The medleys, too, are striking: "In-A-Gadda-Stravinsky" melds the Iron Butterfly chestnut, the opening bassoon solo of Le Sacre du Printemps, and "Taps"; and the combination of "It Ain't Necessarily So" with the "St. James Infirmary Blues" is deeply felt, not always the case with the cerebral Zappa.

Most of the pertinent accompaniment is provided by the rhythm section of Scott Thunes (bass) and Chad Wackermann (drums), who listen well and fill with solid creativity. Wackermann, in particular, impresses in the Chester Thompson/Terry Bozzio tradition of endlessly melodic rock drumming that owes very little to jazz. Try "When No One Was No One" for Wackermann's chops, with expert ornamentation from percussionist Ed Mann. And Thunes's bass work on "GOA" turns a standard FZ solo into an ominously looming dirge. Keyboardists Bobby Martin and Alan Zavod lean toward celesta/xylophonic filigree throughout.

But not all of these concert edits cry out for release. Enough of them are similar enough that only hard-core fans need apply. But then, Charlie Parker's alternate Savoy and Dial takes are similarly "similar" to one another---and what Birdhead would want them reconsigned to the vaults? For serious guitar students only, then; most others should check out Shut Up 'n' Play Yer Guitar, or the much-abbreviated LP Guitar sampler (which includes most of the tunes I've mentioned).

Does Humor Belong In Music? is spliced together from nine different 1984 tour dates. The notes for "Let's Move to Cleveland" are typical: "intro from Los Angeles, piano solo from St. Petersburg, drum solo from Vancouver, guitar from Amherst College, out chorus from Los Angeles." Abrupt tempo and key changes abound, but no more than is usual for an unspliced Zappa tune. FZ long ago established rigorously consistent mike placements to facilitate such cutting and pasting. Still, no overdubs.

"Hot-Plate Heaven at the Green Hotel" attacks Republicans and Democrats alike for massive unemployment and the problems of the homeless, while "Trouble Every Day" and "Penguin in Bondage" are little changed from their Roxy versions. "Tinsel-Town Rebellion," full of quotes from the last three decades of TV and pop music, is a hilarious improvement on the already good version from the album of the same name, and "Zoot Allures," too, is far more listenable here than on its own eponymous LP. This seven-piece band also vastly improves upon the rather lean Synclavier original of "What's New in Baltimore?," from the Mothers of Prevention album, and "Whippin' Post" features Dweezil Zappa playing a decidedly teenage, Ted Nugent-style guitar solo with his dad over yer basic "Mannish Boy" riff, with a perfectly straight, impassioned, convincingly sincere---and virtuosic---vocal by Ray White.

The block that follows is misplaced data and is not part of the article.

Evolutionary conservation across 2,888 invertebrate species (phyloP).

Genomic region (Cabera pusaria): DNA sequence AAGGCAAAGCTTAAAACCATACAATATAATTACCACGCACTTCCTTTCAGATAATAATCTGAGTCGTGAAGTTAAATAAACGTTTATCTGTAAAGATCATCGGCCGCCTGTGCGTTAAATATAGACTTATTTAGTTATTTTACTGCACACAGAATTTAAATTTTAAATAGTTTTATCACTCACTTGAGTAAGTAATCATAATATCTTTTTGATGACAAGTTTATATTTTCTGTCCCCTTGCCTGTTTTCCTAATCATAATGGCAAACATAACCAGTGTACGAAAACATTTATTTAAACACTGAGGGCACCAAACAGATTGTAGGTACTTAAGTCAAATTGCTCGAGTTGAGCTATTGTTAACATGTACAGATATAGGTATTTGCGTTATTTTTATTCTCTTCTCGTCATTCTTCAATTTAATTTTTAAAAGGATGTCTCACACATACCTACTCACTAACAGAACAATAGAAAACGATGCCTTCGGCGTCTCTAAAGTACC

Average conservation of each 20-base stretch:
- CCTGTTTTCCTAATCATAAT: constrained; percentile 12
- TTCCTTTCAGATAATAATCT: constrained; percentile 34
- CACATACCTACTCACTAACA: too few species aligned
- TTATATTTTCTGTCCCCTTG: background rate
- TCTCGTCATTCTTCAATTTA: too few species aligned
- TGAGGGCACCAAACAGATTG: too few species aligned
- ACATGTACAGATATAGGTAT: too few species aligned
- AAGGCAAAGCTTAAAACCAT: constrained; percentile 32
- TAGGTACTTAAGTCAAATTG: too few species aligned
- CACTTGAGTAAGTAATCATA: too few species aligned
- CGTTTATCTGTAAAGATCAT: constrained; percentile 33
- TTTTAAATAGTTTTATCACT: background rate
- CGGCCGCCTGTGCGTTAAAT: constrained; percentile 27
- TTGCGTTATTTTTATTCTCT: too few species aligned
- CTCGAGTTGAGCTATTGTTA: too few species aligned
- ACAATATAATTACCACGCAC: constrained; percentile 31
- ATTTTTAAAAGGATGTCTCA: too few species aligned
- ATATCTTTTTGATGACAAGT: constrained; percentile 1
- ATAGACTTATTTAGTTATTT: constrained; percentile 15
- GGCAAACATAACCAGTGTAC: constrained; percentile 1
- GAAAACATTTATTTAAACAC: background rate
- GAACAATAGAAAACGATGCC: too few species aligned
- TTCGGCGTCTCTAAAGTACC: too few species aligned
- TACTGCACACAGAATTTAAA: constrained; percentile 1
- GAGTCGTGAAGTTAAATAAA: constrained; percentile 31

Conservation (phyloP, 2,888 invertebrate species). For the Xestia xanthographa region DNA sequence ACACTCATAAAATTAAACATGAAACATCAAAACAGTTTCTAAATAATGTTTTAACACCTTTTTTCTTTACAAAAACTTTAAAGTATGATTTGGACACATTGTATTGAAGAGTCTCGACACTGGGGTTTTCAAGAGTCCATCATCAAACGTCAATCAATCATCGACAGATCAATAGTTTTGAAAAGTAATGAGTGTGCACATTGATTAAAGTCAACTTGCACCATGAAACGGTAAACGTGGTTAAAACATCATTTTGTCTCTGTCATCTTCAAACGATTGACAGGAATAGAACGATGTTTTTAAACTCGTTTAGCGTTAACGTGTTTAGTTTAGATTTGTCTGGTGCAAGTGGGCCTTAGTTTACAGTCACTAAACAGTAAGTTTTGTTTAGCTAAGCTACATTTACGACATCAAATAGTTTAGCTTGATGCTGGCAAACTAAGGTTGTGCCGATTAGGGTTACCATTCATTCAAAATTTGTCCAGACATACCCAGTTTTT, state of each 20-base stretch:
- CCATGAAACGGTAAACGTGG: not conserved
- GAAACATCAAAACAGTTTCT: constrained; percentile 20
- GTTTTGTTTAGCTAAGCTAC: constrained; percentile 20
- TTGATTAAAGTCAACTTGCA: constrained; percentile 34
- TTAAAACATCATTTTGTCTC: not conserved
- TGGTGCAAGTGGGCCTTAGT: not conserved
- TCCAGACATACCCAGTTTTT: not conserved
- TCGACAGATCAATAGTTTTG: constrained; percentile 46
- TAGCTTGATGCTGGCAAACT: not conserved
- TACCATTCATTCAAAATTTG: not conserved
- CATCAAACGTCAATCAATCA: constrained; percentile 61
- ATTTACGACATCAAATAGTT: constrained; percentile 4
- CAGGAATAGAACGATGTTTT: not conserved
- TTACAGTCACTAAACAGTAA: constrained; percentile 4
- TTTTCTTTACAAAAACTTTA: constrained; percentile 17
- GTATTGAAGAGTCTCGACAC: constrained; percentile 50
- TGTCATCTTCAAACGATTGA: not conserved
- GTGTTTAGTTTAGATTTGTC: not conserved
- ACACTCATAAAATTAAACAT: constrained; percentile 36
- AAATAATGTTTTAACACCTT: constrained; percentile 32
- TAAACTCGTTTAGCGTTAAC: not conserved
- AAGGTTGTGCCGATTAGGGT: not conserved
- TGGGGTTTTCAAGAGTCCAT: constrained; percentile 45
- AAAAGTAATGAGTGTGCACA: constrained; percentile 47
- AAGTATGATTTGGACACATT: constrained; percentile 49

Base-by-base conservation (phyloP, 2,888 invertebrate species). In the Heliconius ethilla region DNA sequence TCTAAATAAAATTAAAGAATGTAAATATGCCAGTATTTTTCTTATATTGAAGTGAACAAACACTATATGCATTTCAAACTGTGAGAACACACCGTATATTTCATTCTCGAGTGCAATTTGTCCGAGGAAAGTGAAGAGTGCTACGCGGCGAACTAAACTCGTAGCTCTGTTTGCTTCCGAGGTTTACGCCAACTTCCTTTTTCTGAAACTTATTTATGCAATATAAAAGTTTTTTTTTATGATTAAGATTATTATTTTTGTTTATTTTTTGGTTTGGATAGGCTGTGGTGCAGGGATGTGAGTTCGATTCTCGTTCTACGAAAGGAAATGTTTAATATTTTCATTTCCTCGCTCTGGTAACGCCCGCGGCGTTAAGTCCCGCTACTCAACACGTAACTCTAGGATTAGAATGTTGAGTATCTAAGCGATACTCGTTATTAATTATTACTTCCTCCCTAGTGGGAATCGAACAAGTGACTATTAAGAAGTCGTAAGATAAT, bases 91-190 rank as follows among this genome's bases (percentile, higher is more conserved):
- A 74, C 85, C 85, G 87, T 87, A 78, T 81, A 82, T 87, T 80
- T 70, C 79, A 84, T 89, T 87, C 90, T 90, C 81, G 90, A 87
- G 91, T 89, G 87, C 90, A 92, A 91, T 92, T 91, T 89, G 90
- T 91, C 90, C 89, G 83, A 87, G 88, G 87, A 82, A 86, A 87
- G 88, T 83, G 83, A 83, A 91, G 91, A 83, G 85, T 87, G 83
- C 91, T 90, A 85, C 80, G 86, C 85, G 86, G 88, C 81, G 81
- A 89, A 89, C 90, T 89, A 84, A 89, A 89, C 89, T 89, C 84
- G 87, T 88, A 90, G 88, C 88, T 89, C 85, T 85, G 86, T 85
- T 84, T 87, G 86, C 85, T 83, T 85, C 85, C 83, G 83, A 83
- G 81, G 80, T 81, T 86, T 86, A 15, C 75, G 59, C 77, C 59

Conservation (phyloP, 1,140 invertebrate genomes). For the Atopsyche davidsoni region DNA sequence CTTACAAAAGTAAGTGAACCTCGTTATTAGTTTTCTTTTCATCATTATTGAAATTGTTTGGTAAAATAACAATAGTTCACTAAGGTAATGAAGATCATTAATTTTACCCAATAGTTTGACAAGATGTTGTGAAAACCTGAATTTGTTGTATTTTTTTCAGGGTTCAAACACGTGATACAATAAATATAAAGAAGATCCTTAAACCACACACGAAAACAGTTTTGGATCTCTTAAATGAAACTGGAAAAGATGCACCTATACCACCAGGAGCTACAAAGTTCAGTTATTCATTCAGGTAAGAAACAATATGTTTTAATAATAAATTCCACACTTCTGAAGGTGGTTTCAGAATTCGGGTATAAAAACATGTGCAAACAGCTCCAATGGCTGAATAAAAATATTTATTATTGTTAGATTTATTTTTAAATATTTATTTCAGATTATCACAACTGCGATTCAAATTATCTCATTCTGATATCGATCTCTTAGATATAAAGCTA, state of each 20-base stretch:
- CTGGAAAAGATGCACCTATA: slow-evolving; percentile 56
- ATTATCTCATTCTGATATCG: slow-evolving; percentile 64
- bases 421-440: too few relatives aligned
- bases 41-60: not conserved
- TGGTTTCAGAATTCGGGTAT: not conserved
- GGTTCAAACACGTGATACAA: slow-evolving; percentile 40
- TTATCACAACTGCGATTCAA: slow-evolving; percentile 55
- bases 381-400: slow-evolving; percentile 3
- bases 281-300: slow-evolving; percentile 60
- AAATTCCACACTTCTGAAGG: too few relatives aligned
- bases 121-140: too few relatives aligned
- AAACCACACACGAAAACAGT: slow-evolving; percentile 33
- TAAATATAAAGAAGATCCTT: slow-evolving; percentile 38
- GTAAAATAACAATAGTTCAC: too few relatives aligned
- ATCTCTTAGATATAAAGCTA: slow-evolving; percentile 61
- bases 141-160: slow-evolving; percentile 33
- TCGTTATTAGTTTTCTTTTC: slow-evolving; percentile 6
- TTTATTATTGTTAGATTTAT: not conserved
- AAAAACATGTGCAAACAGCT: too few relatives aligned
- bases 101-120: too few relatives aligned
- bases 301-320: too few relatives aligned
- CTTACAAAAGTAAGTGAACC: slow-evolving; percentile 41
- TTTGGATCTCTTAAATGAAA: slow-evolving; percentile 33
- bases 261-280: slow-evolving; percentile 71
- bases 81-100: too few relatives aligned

"Cock-Sucker's Ball" covers an uncredited Clovers acapella bootleg, according to the notes. It's a Gay '90s (so to speak) delight, bracingly hard-core, medleyed to an abbreviated "WPLJ" in similar style. Seldom remarked on about Zappa's various bands is the fact that, with all their awesome technical chops, the players are invariably good enough singers to comprise a Manhattan Transfer-style band. That's proved in these two short pieces. The instrumental centerpiece, however, is "Let's Move to Cleveland," actually yet another perversion of the classic "Peaches En Regalia" from Hot Rats, the melody here totally inverted, with quotes from Peer Gynt. Alan Zavod's extended electric piano solo is in the inspired George Duke vein, and very welcome---it's seldom that FZ has featured keyboards at length in his bands---and Chad Wackermann's drum solo is so heavily MIDI'd that it's barely recognizable as drumming.

Actually, the drums take more of a back seat than is usual in a Zappa release. Perhaps this is because the bass, in general, seems pretty lightweight in this extremely dry, tight, harsh recording. And---oh, yes---recommended. Hard to find, though; I got mine through Maximum Compact, (800) 234-4268.

Broadway the Hard Way, an LP's worth of political ditties released a week before Election Day, is Zappa's 1988 contribution to the democratic process. Heavy on social comment, light on musical substance, these excerpts from the 1988 tour (still in progress as I write this) are occasional, topical pieces that won't sound near as fresh in a few years, but are clever enough for now.